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Nearly 14 million refugees worldwide at end of 2006, highest number since 2001

SHARE Nearly 14 million refugees worldwide at end of 2006, highest number since 2001

WASHINGTON — The number of refugees worldwide increased by almost 2 million last year, driving the total to nearly 14 million, the highest level since 2001, the U.S. Committee for Refugees and Immigrants reported Wednesday.

The rise was due in part to a continued exodus from Iraq, where 790,000 people left last year. Syria took in 449,000 and Jordan 250,000, the private refugees committee said.

Some 80,000 went to Egypt, while the United States accepted 202 Iraqi refugees for resettlement.

"It is time for the world to be shocked," said Livinia Limon, president of the committee.

In Syria, where work permits are hard to obtain, the report said unemployment rates for Iraqi women were over 80 percent and for men above 50 percent. "Iraqi girls as young as 12 engaged in prostitution, and gangs, and even family members trafficked Iraqi women and girls," the report said.

Limon, at a news conference, criticized the Bush administration for not accepting more Iraqis. "Whatever opinions of the war, America should not ignore the refugees who stood by them," she said.

The late President Gerald Ford in 1975 set an example that should be followed by admitting 134,000 refugees from Vietnam at the end of the war there, she said. Limon praised Ford as a humanitarian and said he had to fight Congress to admit the Vietnamese.

At the end of 2006, there were 1,687,800 Iraqi refugees. Helping to boost the overall refugee total was that registration in Pakistan revealed an addition of nearly 1 million Afghans, to an overall total of 2,161,500.

At the same time, the number of refugees around the world who are being "warehoused" —denied a right to work and confined to camps — for 10 years or more grew to 8.8 million.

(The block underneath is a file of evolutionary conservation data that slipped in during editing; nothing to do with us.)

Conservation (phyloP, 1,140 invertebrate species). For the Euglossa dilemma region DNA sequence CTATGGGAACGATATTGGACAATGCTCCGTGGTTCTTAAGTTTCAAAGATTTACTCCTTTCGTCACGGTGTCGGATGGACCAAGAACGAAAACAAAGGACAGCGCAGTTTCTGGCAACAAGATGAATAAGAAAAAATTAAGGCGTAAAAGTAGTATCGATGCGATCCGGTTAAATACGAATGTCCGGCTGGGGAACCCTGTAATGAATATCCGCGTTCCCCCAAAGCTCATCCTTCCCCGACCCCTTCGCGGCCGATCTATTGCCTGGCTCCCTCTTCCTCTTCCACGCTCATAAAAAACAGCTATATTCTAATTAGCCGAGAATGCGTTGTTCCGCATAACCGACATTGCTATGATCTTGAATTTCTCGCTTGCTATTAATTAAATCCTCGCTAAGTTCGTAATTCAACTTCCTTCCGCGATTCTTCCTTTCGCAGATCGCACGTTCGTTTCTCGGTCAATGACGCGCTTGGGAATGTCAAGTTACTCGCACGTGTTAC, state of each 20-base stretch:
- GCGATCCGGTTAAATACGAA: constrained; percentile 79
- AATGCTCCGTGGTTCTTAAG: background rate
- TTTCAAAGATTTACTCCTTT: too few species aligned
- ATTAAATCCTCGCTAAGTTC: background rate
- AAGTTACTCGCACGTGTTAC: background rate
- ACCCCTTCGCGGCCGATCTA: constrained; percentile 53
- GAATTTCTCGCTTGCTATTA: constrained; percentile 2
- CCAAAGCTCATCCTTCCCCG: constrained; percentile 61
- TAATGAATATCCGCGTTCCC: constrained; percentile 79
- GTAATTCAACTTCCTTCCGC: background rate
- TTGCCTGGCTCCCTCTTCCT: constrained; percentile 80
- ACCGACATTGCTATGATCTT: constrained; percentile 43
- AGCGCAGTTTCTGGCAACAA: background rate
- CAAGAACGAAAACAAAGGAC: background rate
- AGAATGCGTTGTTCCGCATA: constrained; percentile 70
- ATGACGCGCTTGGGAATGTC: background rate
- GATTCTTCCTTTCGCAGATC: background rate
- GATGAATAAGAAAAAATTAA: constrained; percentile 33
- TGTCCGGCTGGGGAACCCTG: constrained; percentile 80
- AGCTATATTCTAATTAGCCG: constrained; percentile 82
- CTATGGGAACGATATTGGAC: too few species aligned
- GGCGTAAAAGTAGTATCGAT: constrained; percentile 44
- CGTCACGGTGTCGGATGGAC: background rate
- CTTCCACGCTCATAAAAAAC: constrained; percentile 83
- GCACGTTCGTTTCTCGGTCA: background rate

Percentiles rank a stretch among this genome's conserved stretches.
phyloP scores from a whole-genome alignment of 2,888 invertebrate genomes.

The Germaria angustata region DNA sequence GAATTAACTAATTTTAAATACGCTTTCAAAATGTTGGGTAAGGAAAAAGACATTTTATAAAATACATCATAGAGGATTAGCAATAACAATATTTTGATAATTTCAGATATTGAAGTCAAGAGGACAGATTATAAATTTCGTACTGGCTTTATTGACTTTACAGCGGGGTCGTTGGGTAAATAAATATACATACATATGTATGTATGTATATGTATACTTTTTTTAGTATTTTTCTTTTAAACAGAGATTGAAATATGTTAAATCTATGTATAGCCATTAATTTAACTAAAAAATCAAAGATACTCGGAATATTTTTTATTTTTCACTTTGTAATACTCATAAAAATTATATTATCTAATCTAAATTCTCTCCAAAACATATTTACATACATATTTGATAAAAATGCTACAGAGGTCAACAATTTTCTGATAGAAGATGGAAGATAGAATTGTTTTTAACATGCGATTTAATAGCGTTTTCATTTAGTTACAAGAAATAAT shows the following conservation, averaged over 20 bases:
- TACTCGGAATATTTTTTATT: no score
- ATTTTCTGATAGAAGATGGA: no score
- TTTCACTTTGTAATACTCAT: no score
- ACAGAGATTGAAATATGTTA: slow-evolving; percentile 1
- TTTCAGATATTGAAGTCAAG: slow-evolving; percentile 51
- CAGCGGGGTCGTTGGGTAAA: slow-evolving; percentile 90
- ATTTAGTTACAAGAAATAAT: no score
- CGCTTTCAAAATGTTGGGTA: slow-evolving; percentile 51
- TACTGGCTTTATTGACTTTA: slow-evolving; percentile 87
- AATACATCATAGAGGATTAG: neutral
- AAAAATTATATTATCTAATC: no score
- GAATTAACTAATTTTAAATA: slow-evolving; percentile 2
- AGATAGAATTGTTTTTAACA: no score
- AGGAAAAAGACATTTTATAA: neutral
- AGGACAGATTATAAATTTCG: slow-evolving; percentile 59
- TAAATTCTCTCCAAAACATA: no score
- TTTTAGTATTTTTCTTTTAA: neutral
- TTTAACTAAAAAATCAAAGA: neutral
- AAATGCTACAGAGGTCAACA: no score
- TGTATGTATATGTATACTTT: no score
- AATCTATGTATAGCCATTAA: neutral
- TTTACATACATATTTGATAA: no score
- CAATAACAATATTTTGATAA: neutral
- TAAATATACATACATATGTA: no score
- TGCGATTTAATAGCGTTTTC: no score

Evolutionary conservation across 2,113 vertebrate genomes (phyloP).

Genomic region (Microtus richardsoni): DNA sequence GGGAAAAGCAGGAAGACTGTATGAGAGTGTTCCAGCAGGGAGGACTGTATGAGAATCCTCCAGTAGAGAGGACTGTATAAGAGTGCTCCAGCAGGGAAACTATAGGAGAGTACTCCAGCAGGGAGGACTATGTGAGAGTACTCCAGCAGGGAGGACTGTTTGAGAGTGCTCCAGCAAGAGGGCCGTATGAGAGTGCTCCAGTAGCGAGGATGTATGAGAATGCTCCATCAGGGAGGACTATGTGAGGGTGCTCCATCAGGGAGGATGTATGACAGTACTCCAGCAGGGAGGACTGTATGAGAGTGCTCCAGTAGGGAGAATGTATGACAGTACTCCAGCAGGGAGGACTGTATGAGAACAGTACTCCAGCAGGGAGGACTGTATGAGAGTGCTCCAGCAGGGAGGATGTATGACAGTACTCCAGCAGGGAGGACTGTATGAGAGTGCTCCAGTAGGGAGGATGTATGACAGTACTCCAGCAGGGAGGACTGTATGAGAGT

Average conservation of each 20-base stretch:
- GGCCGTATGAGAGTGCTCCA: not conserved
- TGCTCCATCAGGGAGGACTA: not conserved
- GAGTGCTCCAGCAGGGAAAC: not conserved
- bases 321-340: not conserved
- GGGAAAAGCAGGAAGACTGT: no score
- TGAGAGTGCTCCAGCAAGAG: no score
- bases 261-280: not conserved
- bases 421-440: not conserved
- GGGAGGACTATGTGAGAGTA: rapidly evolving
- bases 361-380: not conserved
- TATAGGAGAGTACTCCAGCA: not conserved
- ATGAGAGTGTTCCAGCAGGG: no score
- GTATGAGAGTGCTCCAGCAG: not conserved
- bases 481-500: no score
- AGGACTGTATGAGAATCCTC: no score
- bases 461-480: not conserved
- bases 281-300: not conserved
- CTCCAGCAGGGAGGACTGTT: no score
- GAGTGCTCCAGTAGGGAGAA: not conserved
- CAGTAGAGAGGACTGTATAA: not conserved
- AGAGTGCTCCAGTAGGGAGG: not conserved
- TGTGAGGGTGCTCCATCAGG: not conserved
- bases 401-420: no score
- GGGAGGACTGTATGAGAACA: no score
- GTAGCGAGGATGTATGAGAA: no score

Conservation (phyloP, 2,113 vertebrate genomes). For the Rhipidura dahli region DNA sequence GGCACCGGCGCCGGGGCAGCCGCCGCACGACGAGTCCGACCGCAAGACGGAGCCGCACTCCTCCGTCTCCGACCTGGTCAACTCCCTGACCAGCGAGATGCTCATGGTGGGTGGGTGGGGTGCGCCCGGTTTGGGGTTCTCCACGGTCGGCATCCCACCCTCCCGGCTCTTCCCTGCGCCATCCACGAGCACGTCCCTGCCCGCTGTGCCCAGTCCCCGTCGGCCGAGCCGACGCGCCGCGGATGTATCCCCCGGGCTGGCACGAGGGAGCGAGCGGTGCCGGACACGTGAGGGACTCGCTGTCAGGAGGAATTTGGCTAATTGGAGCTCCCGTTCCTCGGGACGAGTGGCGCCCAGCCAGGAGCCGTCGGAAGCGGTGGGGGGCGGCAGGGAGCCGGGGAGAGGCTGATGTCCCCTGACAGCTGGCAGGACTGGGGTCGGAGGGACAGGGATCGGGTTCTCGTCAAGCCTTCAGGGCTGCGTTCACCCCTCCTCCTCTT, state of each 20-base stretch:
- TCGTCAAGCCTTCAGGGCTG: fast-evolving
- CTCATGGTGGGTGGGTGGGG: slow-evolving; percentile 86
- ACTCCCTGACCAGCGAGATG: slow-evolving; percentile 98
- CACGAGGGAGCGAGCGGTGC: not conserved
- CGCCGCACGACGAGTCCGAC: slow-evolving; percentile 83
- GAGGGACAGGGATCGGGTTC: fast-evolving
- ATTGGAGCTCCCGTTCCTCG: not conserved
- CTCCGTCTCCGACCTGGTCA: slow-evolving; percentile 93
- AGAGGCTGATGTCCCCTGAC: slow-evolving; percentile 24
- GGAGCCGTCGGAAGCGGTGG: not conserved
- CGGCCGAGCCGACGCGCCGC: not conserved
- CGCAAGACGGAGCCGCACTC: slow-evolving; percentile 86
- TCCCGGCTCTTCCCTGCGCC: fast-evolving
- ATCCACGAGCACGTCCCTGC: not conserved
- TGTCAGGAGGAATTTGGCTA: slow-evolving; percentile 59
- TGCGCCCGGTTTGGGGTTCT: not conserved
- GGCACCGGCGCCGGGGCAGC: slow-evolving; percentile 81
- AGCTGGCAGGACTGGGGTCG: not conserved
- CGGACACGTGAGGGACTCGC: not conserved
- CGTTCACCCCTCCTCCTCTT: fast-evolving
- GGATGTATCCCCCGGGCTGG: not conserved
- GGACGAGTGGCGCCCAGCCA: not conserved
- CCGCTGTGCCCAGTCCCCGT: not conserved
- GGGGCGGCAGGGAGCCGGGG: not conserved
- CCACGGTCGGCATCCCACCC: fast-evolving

While the overall number of refugees rose last year, the high figure is not unprecedented. There were nearly 15 million refugees in 2001 and 14.5 million in 2000.

Overall, the committee said, the situation for refugees worsened in all four categories it uses for measuring their well-being: physical protection, detention, freedom of movement and right to earn a livelihood.

The best grades went to Canada and Benin, on the west coast of Africa, each receiving three As and one B.

Two countries, Russia and Tanzania, on the other hand, were graded F in all four categories while the United States was given an F for forcible return of Haitians without proper screening for asylum seekers and a D for wholesale detention of asylum seekers.

On the other hand, the United States was accorded an A for freedom of movement and the right to work.

The Arab countries that hosted most Iraqi refugees were criticized for serious violations of their rights, with Jordan receiving an F for forcible return of Iraqis to Iraq.

Historically, Afghanistan is the country that generated the most refugees and asylum seekers, 3,260,300, beginning in 1980, while Palestine generated almost as many, 3,036,400. Iraq was third, with 1,687,800.

The committee describes itself as a 96-year-old non-governmental organization that has served refugees and immigrants, defended the rights of refugees, asylum seekers and internally displaced persons.

On the Net:

U.S. Committee for Refugees and Immigrants: www.refugees.org